“A devout man who feared God with all his household, gave alms generously to the people, and prayed continually to God.” (Acts 10:2)
Prayer is a mystery, deep and wide and way beyond us all. We attempt to fathom its meaning, to discern how it works, but we come up short time and time again. How is it possible for God to hear the prayers of a multitude of people all at once? Does our posture matter when we pray? Should we kneel, or stand, or fall on our face before him? Is there more power in dozens praying for the same request or can one solitary soul lifting a burden to God’s throne bring about the same result? Does God hear and respond to the prayers of those who do not even know to call on the name of Jesus?
The account of Cornelius sheds some light on our questions. His story is found in Acts 10 where his life intersects with the apostle Peter. Cornelius, a God-fearing centurion in the Italian Cohort stationed in Caesarea, gives generously to the poor, prays continually to God, but doesn’t have a clue about Jesus. Yet Christ knows all about him, has heard his prayers, and dispatches Peter as a direct answer to them. Cornelius is not a Jew, he is not in Jerusalem, he is not on anyone’s radar but God’s!
When Peter gets the message from God to go to this Gentile’s home, he promptly obeys. Cornelius, still ignorant of the truth of the gospel, throws himself at Peter’s feet in worship. “But Peter lifted him up, saying, ‘Stand up; for I too am a man’” (Acts 10:26). Peter’s response clears up the misconception that particular human beings can be the focus of worship or prayer. Regardless of their proximity to Christ while he was on earth, no one but God is worthy of worship.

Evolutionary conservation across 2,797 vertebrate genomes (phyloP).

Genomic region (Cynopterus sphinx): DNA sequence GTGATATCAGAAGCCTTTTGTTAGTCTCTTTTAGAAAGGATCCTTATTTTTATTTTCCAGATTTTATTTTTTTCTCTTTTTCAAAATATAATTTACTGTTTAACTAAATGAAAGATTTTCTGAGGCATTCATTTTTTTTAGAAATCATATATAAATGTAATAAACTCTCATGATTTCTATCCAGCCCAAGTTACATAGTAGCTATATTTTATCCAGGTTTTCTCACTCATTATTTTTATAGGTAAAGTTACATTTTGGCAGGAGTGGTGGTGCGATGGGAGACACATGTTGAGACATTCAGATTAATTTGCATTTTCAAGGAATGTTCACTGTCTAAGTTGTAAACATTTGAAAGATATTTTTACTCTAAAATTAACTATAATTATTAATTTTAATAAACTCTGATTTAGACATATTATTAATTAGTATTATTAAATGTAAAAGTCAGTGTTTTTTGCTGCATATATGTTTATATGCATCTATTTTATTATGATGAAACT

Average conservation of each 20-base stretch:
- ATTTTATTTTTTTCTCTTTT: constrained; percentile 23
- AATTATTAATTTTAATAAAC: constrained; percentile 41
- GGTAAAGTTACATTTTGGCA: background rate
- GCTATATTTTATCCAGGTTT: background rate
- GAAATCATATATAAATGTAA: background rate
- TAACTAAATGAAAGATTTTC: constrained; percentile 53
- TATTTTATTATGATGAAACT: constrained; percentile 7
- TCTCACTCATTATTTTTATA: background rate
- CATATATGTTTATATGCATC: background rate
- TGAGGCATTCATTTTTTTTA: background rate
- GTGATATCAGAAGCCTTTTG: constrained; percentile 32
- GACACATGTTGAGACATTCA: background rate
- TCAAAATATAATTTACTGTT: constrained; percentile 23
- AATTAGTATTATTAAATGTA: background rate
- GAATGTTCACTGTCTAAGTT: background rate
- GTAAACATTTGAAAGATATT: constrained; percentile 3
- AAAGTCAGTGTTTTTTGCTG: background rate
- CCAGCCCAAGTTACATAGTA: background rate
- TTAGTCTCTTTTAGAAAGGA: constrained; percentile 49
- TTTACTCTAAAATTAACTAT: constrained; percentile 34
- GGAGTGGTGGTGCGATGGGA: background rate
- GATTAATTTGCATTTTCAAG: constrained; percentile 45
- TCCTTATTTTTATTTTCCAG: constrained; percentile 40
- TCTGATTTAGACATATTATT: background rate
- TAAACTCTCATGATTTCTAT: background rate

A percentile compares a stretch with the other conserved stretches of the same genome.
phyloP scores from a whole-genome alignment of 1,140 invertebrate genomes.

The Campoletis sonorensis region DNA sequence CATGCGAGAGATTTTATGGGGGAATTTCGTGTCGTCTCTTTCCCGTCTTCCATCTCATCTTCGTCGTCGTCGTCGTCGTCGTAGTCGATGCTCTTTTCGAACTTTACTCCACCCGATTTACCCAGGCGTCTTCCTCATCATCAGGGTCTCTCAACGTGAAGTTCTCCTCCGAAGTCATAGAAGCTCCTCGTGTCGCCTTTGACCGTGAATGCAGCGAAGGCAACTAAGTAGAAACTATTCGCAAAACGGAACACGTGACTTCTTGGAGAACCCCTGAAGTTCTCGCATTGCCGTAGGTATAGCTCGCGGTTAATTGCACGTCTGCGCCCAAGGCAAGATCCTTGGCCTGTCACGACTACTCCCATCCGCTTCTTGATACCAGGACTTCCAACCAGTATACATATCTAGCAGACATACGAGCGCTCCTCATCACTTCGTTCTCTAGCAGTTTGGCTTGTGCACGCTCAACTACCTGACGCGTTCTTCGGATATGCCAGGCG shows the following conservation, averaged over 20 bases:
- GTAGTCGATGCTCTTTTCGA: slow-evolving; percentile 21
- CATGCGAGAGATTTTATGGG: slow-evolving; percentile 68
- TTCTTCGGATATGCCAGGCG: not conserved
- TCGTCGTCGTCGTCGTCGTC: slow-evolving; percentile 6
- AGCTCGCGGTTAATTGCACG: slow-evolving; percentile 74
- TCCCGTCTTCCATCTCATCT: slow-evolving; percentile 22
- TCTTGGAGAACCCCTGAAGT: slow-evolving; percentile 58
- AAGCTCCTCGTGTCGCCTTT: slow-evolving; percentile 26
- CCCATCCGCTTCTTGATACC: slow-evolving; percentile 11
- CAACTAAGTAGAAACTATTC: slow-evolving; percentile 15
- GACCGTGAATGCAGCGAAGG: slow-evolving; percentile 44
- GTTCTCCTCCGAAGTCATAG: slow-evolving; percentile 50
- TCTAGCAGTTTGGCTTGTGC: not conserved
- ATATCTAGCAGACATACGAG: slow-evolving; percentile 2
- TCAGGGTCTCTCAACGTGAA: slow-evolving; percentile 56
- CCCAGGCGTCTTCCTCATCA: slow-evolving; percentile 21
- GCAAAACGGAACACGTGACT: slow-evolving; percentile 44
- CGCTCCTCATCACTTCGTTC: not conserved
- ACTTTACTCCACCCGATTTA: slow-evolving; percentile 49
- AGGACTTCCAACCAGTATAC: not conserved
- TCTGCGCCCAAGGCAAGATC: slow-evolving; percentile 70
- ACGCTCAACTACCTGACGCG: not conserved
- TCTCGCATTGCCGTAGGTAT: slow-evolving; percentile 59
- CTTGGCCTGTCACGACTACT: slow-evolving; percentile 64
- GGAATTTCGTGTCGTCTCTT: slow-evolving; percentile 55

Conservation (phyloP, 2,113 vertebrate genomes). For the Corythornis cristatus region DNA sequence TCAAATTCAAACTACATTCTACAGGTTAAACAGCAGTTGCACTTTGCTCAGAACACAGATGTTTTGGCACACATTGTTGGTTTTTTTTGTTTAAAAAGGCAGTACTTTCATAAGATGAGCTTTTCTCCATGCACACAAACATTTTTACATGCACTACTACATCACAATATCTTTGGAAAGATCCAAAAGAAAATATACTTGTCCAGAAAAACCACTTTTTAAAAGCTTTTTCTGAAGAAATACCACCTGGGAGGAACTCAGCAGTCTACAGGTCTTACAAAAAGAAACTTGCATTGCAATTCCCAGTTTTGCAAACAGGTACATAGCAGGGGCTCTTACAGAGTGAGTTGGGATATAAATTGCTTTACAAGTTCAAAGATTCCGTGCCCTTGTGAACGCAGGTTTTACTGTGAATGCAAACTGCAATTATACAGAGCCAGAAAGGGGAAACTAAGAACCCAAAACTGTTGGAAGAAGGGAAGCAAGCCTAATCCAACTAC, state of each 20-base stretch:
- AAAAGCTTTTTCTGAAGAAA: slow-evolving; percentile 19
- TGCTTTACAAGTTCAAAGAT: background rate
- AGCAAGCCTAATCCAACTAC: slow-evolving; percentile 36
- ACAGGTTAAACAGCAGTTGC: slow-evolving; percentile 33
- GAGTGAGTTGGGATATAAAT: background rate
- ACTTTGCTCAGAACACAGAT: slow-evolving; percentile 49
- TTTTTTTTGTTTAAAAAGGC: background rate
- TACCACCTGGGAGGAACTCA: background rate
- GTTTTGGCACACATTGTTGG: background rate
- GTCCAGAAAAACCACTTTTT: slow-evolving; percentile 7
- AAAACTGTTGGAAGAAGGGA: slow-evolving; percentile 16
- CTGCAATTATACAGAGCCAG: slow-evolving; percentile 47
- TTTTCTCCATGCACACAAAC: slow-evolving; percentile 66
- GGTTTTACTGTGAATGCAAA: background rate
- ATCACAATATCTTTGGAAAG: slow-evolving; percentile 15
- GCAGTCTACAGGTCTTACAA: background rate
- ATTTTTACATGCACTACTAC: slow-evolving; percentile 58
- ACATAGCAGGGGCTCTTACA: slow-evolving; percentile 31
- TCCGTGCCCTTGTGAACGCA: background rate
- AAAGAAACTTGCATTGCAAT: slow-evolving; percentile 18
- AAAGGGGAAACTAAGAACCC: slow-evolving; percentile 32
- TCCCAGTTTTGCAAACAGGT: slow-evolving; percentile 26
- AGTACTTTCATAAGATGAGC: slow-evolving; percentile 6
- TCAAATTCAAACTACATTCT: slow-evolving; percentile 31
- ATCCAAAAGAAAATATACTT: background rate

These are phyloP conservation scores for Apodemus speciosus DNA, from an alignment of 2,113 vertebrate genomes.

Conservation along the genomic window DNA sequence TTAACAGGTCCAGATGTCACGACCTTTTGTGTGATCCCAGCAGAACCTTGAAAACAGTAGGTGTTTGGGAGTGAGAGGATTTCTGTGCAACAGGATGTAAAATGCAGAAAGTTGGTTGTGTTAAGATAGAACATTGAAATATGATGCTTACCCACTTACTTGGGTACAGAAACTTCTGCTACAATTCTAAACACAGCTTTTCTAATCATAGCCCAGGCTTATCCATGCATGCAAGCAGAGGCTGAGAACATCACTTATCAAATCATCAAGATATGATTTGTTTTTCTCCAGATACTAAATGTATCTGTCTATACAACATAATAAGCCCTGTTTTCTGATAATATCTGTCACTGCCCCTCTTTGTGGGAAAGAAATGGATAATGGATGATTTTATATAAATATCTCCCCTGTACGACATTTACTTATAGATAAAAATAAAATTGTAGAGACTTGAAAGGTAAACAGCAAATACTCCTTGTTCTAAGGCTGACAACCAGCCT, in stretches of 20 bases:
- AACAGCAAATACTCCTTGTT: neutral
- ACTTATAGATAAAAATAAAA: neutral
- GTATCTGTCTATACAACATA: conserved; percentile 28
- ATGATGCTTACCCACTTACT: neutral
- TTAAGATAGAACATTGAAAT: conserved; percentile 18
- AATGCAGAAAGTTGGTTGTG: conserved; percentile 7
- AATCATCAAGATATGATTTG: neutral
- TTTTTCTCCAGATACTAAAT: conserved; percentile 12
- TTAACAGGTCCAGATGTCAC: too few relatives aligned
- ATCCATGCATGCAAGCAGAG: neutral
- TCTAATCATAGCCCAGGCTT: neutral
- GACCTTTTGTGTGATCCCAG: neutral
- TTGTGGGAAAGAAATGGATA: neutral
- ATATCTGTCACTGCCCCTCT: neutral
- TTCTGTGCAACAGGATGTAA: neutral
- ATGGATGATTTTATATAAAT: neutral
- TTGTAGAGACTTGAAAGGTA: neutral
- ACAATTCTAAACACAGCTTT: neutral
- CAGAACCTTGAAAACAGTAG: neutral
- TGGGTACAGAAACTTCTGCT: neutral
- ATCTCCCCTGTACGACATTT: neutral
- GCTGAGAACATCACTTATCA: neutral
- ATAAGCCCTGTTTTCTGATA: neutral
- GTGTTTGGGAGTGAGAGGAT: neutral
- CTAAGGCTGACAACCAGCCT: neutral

Peter shares with those gathered in Cornelius’ home how he was an eyewitness to Christ’s remarkable ministry on earth, to his death, and to his resurrection. He concludes his sermon with the grand declaration: “To him all the prophets bear witness that everyone who believes in him receives forgiveness of sins through his name” (Acts 10:43). And right there, with Peter’s Jewish companions looking on, God pours out his Holy Spirit on this gathering of Gentiles and they become believers in the Lord Jesus Christ.
God delights in answering prayer and desires that we make prayer a priority even if we do not fully understand how it all works, perhaps especially then. The story of Cornelius reminds us that the Lord answers the prayers of those seeking him, those wanting to know him. When we are puzzled by unanswerable questions about those at the ends of the earth who have never heard the gospel, let us realize that our God hears the cries of those seeking him and will make a way for them to find him.
Just like he made the way for us.
“O you who hear prayer, to you shall all flesh come…the hope of all the ends of the earth and of the farthest seas” (Psalm 65:2,5).
Elizabeth A. Mitchell
Photo Credit: Bill Mitchell